Manitoba Prairie Lakes: In-lake remediation treatment summary
This is a summary of a comprehensive research study (Manitoba Prairie Lakes: Eutrophication and In-Lake Remediation Treatments Literature Review) in which IISD examines in-lake remediation treatments.
This is a summary of a comprehensive research study (Manitoba Prairie Lakes: Eutrophication and In-Lake Remediation Treatments Literature Review) in which IISD examines in-lake remediation treatments designed to control nutrients, plankton algae, and other related effects of over-production and species composition changes resulting from eutrophication.
This review identifies multiple in-lake biological, physical and chemical treatments to limit and control P-enriched sediments and remediate the effects of eutrophication on lake water quality. It reviews common remediation treatment methods but is not exhaustive. This summary document presents three biological treatments, five physical/engineering treatments and three chemical treatments for prairie lake eutrophication based on our study of the literature.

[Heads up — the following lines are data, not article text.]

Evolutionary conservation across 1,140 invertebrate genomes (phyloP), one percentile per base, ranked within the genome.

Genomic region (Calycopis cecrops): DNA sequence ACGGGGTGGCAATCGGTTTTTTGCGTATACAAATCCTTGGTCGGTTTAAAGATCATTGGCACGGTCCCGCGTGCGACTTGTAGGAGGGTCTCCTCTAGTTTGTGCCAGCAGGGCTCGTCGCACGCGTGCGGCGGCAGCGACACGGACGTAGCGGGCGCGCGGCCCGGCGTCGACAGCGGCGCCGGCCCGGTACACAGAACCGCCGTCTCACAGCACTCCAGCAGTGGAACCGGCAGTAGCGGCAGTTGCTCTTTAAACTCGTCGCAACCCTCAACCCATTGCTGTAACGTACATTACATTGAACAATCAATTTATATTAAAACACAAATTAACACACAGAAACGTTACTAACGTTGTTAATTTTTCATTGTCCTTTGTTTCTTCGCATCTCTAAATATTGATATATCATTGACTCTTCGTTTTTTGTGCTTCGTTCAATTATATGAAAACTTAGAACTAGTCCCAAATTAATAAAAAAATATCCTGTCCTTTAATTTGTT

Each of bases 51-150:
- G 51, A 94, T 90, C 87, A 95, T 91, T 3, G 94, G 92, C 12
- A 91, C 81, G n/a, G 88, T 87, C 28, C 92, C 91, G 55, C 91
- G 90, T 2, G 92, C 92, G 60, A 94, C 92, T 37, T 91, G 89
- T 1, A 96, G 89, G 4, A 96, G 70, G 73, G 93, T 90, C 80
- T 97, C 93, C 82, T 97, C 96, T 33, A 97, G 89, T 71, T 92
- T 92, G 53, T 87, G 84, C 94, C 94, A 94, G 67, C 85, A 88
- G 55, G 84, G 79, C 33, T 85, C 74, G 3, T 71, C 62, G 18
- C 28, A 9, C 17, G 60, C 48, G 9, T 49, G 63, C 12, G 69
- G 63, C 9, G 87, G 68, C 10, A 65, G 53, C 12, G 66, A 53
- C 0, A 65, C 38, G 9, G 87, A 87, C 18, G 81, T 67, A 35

Eutrophication causes pronounced deterioration of water quality and is a widespread environmental problem affecting the quality of many of Manitoba’s prairie lakes. These lakes have deteriorated due to excessive loading of nutrients, organic matter and silt, which in turn cause increased primary producer biomass and reduced water quality. The success of a management technique varies greatly from lake to lake, and it is generally agreed that these technologies are usually not worth considering unless external nutrient loads can also be reduced and controlled.
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